They've been at their student children's open days, interfered with the Ucas form and swooped in to challenge anything from essay marks to college accommodation. Meet the helicopter parents, so-called because they hover over their children, interfering and directing their lives in a way that would probably have embarrassed standard pushy parents.
A phenomenon already established in the US, British universities are now beginning to suffer at the hands of the new breed, particularly at careers fairs. Helicopter parents oversee their child's first graduate job application, prep them for tests and interviews - and have even tried to renegotiate starting salaries.
Paul Redmond, head of careers at Liverpool University, said their arrival was evident at careers fairs across the country last year, and that some students had been barged aside. "In future we will have to be more open and say it doesn't look particularly impressive to have your parents with you at a fair," said Redmond.
"Several high-profile graduate recruiters have reported incidents where parents have contacted them to negotiate a starting salary. Others have had parents contact them to complain about a 'child' who has been overlooked for promotion," he writes on EducationGuardian.co.uk.
Companies have also complained that recent graduates have had everything done for them by their parents - to the point where they cannot get to a meeting.
In his own article on the subject Redmond identifies 5 different types of helicopter parent, which include "white knights" and "bankers". It's kind of a fun way to relay the diverse forms the phenomenon can take, but I'm not sure that categorizing "types" is all that helpful in understanding the shift and its impact on family dynamics and kids' socialization into adulthood. There's also a link made to mobile phone use among youth, which Redmond calls the "longest umbilical cord in history" -- though the connection is not explained in much detail.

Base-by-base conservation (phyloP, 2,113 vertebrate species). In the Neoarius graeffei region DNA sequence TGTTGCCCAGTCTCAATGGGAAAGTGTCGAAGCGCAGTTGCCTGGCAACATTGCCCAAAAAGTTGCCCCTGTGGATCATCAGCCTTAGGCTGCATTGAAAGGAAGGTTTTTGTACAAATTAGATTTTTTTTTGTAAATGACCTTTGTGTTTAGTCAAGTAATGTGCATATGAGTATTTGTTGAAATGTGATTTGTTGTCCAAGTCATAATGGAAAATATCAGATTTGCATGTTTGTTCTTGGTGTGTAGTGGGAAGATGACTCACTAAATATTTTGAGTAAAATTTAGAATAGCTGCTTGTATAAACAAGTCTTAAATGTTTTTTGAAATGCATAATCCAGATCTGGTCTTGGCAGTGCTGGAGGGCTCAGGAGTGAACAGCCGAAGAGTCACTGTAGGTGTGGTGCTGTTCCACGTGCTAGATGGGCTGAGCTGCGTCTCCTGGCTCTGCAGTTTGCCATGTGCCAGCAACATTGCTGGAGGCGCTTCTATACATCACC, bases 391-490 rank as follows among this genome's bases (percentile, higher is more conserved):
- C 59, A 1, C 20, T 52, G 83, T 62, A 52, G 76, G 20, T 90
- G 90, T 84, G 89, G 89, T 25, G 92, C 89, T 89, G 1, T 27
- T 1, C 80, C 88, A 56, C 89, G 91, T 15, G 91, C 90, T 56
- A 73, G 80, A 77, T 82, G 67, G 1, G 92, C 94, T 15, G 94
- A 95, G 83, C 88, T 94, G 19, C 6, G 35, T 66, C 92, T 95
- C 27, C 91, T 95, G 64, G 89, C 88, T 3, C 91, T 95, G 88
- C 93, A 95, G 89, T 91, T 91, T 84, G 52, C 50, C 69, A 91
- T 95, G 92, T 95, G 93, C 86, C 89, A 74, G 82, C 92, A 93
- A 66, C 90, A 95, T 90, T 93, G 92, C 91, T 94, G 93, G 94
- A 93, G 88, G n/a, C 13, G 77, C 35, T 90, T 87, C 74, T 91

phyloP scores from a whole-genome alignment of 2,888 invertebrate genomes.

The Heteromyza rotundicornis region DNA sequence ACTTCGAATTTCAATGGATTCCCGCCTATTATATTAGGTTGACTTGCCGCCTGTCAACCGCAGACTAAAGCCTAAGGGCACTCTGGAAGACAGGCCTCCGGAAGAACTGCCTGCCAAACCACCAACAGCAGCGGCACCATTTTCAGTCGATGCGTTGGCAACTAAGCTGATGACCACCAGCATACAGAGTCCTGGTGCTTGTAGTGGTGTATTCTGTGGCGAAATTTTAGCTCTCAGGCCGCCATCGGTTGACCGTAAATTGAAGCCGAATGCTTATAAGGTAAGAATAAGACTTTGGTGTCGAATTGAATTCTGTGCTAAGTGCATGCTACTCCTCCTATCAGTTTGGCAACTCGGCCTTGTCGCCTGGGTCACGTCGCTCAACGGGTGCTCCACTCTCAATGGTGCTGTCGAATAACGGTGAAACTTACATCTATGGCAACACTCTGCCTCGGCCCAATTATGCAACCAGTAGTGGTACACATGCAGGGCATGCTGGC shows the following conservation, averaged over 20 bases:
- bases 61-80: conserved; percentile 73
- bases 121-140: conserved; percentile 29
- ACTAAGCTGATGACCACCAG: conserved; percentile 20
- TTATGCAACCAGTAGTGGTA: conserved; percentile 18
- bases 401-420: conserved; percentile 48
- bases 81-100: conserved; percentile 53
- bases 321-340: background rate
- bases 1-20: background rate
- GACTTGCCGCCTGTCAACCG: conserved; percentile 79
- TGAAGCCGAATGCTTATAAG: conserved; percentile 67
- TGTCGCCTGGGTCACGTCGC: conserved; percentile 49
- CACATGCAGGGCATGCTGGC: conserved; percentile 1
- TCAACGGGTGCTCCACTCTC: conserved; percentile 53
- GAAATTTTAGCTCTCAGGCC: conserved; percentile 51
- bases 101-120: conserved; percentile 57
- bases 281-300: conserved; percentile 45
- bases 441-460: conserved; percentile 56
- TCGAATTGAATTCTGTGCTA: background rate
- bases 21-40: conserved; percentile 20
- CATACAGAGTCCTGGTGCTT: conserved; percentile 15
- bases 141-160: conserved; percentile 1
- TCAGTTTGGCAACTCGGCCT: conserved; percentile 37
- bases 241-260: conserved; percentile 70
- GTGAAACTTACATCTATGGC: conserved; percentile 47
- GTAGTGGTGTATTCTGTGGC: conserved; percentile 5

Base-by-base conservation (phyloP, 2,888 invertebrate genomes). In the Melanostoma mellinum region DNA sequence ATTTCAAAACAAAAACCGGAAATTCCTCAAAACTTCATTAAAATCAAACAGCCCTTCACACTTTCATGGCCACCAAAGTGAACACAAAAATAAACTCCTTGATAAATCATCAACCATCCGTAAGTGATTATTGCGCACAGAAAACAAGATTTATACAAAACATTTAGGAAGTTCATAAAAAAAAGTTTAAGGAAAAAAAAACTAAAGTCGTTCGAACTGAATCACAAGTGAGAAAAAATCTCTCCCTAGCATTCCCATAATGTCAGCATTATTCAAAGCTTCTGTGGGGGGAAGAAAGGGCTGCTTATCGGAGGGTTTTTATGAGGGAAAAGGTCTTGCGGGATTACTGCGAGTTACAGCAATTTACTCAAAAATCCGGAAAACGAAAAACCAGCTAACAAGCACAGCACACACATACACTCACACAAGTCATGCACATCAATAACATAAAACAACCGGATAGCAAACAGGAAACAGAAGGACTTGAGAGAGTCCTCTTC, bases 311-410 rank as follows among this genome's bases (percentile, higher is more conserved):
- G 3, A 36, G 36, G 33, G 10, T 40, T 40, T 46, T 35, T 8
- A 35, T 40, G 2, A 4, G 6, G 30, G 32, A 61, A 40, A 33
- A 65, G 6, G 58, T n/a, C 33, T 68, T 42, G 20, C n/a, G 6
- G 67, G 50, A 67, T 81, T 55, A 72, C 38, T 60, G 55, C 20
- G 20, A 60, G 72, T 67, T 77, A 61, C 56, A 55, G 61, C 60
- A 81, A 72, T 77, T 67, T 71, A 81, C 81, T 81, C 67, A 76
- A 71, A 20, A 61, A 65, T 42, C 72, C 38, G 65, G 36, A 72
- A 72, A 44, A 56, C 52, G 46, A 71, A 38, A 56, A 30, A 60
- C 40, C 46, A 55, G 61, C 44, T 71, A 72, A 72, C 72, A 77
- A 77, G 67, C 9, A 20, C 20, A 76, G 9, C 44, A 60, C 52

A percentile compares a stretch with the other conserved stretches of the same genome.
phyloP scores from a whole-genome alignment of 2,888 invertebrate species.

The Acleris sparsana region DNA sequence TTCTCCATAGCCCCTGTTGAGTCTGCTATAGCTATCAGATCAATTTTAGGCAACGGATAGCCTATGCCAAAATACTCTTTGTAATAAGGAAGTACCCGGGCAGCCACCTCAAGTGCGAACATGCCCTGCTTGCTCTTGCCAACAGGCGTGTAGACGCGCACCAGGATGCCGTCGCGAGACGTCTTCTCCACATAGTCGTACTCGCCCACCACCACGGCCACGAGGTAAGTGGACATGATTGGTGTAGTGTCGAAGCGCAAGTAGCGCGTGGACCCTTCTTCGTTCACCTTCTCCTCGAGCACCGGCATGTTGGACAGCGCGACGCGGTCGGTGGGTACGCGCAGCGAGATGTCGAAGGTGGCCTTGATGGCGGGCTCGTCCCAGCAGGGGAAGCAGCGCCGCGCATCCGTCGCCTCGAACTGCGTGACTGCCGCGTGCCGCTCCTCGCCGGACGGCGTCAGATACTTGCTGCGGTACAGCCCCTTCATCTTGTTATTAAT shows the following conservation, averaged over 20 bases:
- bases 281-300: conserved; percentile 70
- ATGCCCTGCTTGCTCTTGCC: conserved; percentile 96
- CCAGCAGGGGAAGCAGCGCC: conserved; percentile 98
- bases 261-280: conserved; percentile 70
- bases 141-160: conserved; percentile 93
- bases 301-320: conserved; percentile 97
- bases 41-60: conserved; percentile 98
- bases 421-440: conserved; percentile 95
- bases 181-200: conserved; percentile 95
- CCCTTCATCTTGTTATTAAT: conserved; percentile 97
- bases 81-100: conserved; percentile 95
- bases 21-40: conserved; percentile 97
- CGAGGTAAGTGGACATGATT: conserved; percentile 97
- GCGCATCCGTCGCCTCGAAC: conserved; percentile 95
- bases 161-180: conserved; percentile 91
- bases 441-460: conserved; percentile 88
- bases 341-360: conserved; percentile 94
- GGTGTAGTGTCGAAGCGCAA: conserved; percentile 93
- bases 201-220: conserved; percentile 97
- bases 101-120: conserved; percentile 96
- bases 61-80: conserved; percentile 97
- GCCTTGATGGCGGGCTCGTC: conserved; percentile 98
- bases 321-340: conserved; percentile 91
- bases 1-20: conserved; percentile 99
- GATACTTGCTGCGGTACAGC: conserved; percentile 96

Redmond's article is also covered on the BBC News site, although it's mainly a reprint / summary of the original. Similar arguments are made in an earlier article by Sarah Womack for the Telegraph. For example:
The term "helicopter parenting" was coined by Madeleine Levine, an American clinical psychologist, who claimed in her book The Price of Privilege: "Kids are unbearably pressured not just to be good, but to be great; not just to be good at something, [but] to be good at everything."
The rise of the mobile phone is often blamed for the explosion of helicopter parenting - it has been called "the world's longest umbilical cord".
Has the perpetual access enabled by mobile phones really lead to a massive shift in the ways in which parents and children interact? Or does the technology simply reinforce emergent behaviours that are concurrently being driven by much larger social, political and economic forces?
The issue of freedom vs. constraint certainly comes up a lot in discussions of mobile phones and young people. The helicopter parents coverage reminds me of other ways that mobile phones allow changing parent-child relationships to play out in technologically-mediated ways. Consider the various new services, such as Telus' Kid Find and Disney's Family Centre, that transform mobile phones into tracking devices, and allow parents to put controls and limits on how the technology can be used. We assume that these features will always only be used for benevolent and legitimate parenting purposes, but rarely consider how they are changing kids' sense of privacy, core family dynamics and social expectations of parental responsibility. Check out this article on AT&T's new "wireless leas" that appeared early this fall on Textually.org:
Parents are accustomed to setting up filters on their kids' computers that bar certain Web sites and blocking adult-themed channels on their televisions. "Now, with millions of children -- some as young as kindergarteners -- getting cellphones, the options are expanding for parents who want to set limits on their kids' wireless activities as well. The WSJ looks into the latest control options available - such as AT&T's Smart Limits service which just launched.
The new controls include those that limit the hours that children can use their phones for calling or text messaging to those that block access to inappropriate content on the wireless Web.
Wireless companies and handset manufacturers also are adding new features that actually help parents keep tabs on where their children physically are, addressing the peace-of-mind concerns that caused them to give their kids cellphones in the first place."
Lots to think about here.